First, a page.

In my article on the major disruptions in large account selling in the last decade, I identified disruptions of the selling systems and disruptions of the seller’s practices. Perhaps the major disruption to the system, which of course also disrupted the seller, was the phenomenon first labeled “sales 2.0.”
I’m introducing a pattern here that I’ll follow in subsequent articles in the series: (1) a definition, (2) impact on my work, The Whale Hunters Process™, (3) impact on large account sales, broadly speaking, and (4) significance to the large account sales profession and body of knowledge.
Sales 2.0 is the use of innovative sales practices, focused on creating value for both buyer and seller and enabled by Web 2.0 and next-generation technology. Sales 2.0 practices combine the science of process-driven operations with the art of collaborative relationships, using the most profitable and most expedient sales resources required to meet customers’ needs. This approach produces superior, predictable, repeatable business results, including increased revenue, decreased sales costs, and sustained competitive advantage.
Gerhard Gshwandtner also took the comprehensive view and ran with it for a decade until he introduced Sales 3.0, which I’ll discuss in a later post:
Sales 2.0 is the use of better sales practices enabled by technology to improve speed, collaboration, accountability, and customer engagement.
Much of the “Sales 2.0” discussion devolved into “social selling,” in itself a powerful disruption but only capturing a piece of the whole. Sales 2.0 also devolved into “sales technology,” again missing the point when taken out of context.
Impact on The Whale Hunters Process™. So how does Whale Hunting hold up under Sales 2.0 scrutiny? From my perspective, we were totally aligned and ready. It’s a process model addressing the entire business development system, putting the customer at the center and relying on collaboration internally and externally. Performance metrics and accountability are very important. We were, and are, technology agnostic. But our system always required technology resources to gather information and knowledge, and the book is full of process illustrations that have the look and feel of technology-enablement about them. This one, for example:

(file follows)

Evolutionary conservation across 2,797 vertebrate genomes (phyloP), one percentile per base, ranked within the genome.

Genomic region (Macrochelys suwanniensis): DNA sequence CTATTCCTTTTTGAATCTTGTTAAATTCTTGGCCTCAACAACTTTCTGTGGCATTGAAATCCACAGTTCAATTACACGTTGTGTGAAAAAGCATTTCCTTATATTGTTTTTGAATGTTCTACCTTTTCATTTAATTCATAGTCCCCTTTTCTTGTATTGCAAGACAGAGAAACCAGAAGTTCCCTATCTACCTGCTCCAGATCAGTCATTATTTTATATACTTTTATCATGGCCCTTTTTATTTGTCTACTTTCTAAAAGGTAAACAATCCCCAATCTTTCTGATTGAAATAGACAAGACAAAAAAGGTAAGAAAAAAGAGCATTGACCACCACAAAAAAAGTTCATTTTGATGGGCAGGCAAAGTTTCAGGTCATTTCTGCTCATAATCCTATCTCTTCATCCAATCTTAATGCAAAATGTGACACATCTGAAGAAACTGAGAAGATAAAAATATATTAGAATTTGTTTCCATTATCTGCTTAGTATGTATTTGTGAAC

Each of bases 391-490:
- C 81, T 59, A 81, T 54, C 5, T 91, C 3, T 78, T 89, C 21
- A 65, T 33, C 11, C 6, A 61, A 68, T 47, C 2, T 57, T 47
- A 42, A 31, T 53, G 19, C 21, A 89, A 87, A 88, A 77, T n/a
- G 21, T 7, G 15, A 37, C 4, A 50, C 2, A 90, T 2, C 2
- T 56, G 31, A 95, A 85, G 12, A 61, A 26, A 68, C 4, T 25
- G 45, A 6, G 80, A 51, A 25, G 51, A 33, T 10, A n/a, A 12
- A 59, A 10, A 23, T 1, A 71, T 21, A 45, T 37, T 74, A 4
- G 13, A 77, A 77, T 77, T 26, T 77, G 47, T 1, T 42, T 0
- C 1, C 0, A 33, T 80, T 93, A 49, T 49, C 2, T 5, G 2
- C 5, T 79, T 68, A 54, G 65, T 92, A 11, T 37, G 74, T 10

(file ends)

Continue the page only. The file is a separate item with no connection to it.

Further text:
But no, The Whale Hunters are not technology leaders. I’d say we were Sales 2.0 locked and loaded from the get-go, which was a big reason that the system was well-received and has been successful. Nevertheless, whale hunting requires the use of well-chosen technology tools to fulfill its promise. I’m interested your comments on this claim!
Impact on Large Account Sales. Sales 2.0 has profoundly influenced large account sales, but it has not yet fully disrupted the old ways of doing things. The Sales 2.0 vision, as defined by founders and early adopters, was a whole system-change, a sea change in how companies operate their sales function. Unfortunately, there are still far too many examples of the lack of innovation. Too many examples of social selling on its own without the back-up understanding and infrastructure; too few examples of what I consider to be true customer-centric sales and customer-service operations.
A decade is not long enough, it seems, for this kind of change to permeate all the places where “sales” lives!
Significance. The significance of Sales 2.0 has been immense, yet not fully achieved, and in the process of being disrupted again by much more advanced technology. As a profession, sales has come to embrace the “social selling” aspects of Sales 2.0. We have captured many of the tools of Sales 2.0 both for sales systems and for individual sellers. We have some amazing examples of people and books and companies that have done amazing things with technology and business models and especially the social aspects of selling.
But at least two things still elude us: (1) the real power of customer-centricity, or maybe the actuality of what customer-centricity really looks like especially in B2B sales; and (2) the real power of turning access to information into real customer knowledge, or maybe actually taking the time to know what we ought to know about our customers, their people, and their strategic business issues. What’s your take?
Where are we on Sales 2.0 in large account sales?
Has it passed us by?
Is it all we hoped it would be?